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Feb. 26 --The Site-Specific Targeting Program for 2014 will again focus on inspecting at least 1,260 establishments in high-hazard industries, according to a directive from the Occupational Safety and Health Administration issued Feb. 26.
More sites could be added after OSHA area offices complete visits to the 1,260 priority employers and as state agencies inspect workplaces under their jurisdictions, the directive said.
Although the directive, Site Specific Targeting 2014 (14-01 (CPL 02)), was released by OSHA Feb. 26, the directive's effective date was Feb. 2. Responding to a question from Bloomberg BNA, OSHA officials didn't explain the delay in publishing the directive.
The targeting program is OSHA's primary way to conduct programmed inspections of nonconstruction employers that aren't already covered by agency emphasis programs, according to the directive.
Overall, the guidelines for this year's targeting program are the same as they were in 2013.
This year's effort marks the end of a multiyear study by OSHA and the Department of Labor's Assistant Secretary for Policy on the effectiveness of the targeting program and the impact inspections have on employers.
Among the goals of the study is determining whether the safety records of establishments inspected in 2012 improved more than establishments that only received a letter warning they could be inspected.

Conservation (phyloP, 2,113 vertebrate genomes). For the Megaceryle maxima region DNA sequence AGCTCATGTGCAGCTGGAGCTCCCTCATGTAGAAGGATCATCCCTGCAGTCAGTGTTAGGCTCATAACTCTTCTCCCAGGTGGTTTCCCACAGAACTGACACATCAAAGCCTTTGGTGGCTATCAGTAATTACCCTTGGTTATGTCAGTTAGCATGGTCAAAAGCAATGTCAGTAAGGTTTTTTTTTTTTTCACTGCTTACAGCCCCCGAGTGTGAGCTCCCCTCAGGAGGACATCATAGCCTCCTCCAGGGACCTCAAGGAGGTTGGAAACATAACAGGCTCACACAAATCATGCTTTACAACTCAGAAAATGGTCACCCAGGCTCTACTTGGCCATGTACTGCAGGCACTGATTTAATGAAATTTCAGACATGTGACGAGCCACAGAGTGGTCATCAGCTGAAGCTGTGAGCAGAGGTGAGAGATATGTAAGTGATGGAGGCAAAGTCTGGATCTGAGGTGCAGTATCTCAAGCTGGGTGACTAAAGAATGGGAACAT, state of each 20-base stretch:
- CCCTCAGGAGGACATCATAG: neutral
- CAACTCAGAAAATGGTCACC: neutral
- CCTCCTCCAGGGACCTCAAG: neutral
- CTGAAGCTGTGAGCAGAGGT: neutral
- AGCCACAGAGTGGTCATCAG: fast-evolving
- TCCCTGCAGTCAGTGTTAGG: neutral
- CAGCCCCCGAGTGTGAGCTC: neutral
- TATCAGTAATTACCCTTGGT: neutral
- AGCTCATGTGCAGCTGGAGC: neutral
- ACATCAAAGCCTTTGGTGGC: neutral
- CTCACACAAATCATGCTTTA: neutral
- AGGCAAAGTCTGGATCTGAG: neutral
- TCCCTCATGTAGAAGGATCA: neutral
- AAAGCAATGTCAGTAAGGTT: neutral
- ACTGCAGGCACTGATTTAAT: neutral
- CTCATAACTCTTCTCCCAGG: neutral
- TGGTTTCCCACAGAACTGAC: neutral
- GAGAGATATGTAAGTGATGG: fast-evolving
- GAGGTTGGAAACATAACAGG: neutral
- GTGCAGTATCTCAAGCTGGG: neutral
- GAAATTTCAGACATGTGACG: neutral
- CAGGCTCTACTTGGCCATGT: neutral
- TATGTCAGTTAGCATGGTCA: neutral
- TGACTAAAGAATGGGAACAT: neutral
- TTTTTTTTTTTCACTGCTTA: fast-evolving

For inspections during 2012, OSHA randomly selected 2,250 employers for visits. In 2013, OSHA returned to inspect 1,260 of those establishments, the directive said.
Inspections could expand to other establishments in high-hazard industries if area offices complete reviews of the sites on their primary list, the directive said.
The list of additional workplaces includes establishments with 20 or more workers that were required by OSHA to file their 2011 injury and illness records with the agency as part of the OSHA Data Initiative. To qualify for inspections in 2014, a manufacturing establishment must have reported for 2011 a days away, restricted or transferred (DART) rate of 5.0 or higher for every 100 full-time-equivalent employees, or a days away from work injury and illness (DAFWII) case rate of 4.0 or more. Only one of the two criteria must be met.
Nonmanufacturing establishments, excluding nursing and residential care facilities, must have reported a DART rate of 7.0 or greater, or a DAFWII case rate of 5.0 or greater.
States agencies with targeting programs have the option of compiling their own target lists of high-hazard industries or obtaining lists from OSHA, the directive said.
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The 2014 directive is available at https://www.osha.gov/OshDoc/Directive_pdf/CPL_02-14-01.pdf.
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